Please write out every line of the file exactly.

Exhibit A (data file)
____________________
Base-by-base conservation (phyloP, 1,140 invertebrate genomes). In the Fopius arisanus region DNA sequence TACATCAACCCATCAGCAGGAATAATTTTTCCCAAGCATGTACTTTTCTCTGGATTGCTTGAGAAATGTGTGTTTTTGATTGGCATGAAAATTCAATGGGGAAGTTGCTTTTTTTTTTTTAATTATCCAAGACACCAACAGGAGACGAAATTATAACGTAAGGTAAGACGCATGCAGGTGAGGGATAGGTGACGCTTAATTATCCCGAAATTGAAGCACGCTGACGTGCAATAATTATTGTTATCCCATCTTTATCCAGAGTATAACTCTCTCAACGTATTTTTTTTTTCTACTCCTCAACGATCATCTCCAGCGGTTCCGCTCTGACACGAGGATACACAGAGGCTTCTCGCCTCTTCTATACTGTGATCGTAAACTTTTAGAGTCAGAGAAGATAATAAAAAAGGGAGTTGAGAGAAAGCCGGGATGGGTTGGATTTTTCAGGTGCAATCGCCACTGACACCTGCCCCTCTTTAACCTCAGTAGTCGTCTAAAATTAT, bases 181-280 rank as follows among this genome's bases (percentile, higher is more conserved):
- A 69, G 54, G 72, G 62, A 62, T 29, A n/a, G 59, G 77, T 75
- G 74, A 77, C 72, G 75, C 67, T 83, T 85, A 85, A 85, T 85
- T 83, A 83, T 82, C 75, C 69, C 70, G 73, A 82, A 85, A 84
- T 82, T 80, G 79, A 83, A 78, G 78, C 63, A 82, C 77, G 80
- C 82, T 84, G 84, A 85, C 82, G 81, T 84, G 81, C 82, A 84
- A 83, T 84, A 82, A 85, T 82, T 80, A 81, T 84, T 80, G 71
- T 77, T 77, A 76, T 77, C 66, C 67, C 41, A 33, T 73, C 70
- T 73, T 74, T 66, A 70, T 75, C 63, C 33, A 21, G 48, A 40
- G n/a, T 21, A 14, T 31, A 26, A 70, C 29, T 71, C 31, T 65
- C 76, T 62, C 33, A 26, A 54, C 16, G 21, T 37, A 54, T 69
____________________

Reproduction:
Base-by-base conservation (phyloP, 1,140 invertebrate genomes). In the Fopius arisanus region DNA sequence TACATCAACCCATCAGCAGGAATAATTTTTCCCAAGCATGTACTTTTCTCTGGATTGCTTGAGAAATGTGTGTTTTTGATTGGCATGAAAATTCAATGGGGAAGTTGCTTTTTTTTTTTTAATTATCCAAGACACCAACAGGAGACGAAATTATAACGTAAGGTAAGACGCATGCAGGTGAGGGATAGGTGACGCTTAATTATCCCGAAATTGAAGCACGCTGACGTGCAATAATTATTGTTATCCCATCTTTATCCAGAGTATAACTCTCTCAACGTATTTTTTTTTTCTACTCCTCAACGATCATCTCCAGCGGTTCCGCTCTGACACGAGGATACACAGAGGCTTCTCGCCTCTTCTATACTGTGATCGTAAACTTTTAGAGTCAGAGAAGATAATAAAAAAGGGAGTTGAGAGAAAGCCGGGATGGGTTGGATTTTTCAGGTGCAATCGCCACTGACACCTGCCCCTCTTTAACCTCAGTAGTCGTCTAAAATTAT, bases 181-280 rank as follows among this genome's bases (percentile, higher is more conserved):
- A 69, G 54, G 72, G 62, A 62, T 29, A n/a, G 59, G 77, T 75
- G 74, A 77, C 72, G 75, C 67, T 83, T 85, A 85, A 85, T 85
- T 83, A 83, T 82, C 75, C 69, C 70, G 73, A 82, A 85, A 84
- T 82, T 80, G 79, A 83, A 78, G 78, C 63, A 82, C 77, G 80
- C 82, T 84, G 84, A 85, C 82, G 81, T 84, G 81, C 82, A 84
- A 83, T 84, A 82, A 85, T 82, T 80, A 81, T 84, T 80, G 71
- T 77, T 77, A 76, T 77, C 66, C 67, C 41, A 33, T 73, C 70
- T 73, T 74, T 66, A 70, T 75, C 63, C 33, A 21, G 48, A 40
- G n/a, T 21, A 14, T 31, A 26, A 70, C 29, T 71, C 31, T 65
- C 76, T 62, C 33, A 26, A 54, C 16, G 21, T 37, A 54, T 69